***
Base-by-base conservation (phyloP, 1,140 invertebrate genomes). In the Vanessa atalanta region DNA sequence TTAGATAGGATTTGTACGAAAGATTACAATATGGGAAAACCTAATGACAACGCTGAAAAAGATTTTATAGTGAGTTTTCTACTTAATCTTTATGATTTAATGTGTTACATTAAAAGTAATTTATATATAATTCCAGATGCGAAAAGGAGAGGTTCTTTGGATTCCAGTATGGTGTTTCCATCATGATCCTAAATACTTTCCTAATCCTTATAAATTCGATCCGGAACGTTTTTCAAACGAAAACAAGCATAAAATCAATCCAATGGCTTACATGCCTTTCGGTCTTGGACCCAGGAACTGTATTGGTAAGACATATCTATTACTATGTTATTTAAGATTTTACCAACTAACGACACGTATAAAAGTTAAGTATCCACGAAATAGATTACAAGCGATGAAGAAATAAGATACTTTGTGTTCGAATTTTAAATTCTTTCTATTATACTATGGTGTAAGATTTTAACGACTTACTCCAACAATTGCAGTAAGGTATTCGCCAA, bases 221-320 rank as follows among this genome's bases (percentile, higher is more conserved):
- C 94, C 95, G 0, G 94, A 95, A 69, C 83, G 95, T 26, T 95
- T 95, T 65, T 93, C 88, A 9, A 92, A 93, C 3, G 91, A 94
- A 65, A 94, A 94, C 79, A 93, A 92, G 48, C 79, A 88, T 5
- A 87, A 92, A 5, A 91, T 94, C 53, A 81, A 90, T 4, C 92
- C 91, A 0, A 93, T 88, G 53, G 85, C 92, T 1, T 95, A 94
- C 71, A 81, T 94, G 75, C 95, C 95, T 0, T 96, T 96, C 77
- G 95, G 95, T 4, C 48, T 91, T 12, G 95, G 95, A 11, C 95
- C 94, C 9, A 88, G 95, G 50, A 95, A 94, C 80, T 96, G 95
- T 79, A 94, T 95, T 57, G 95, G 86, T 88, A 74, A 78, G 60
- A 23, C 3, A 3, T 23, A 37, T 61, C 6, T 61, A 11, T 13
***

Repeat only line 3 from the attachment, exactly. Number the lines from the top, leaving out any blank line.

- T 95, T 65, T 93, C 88, A 9, A 92, A 93, C 3, G 91, A 94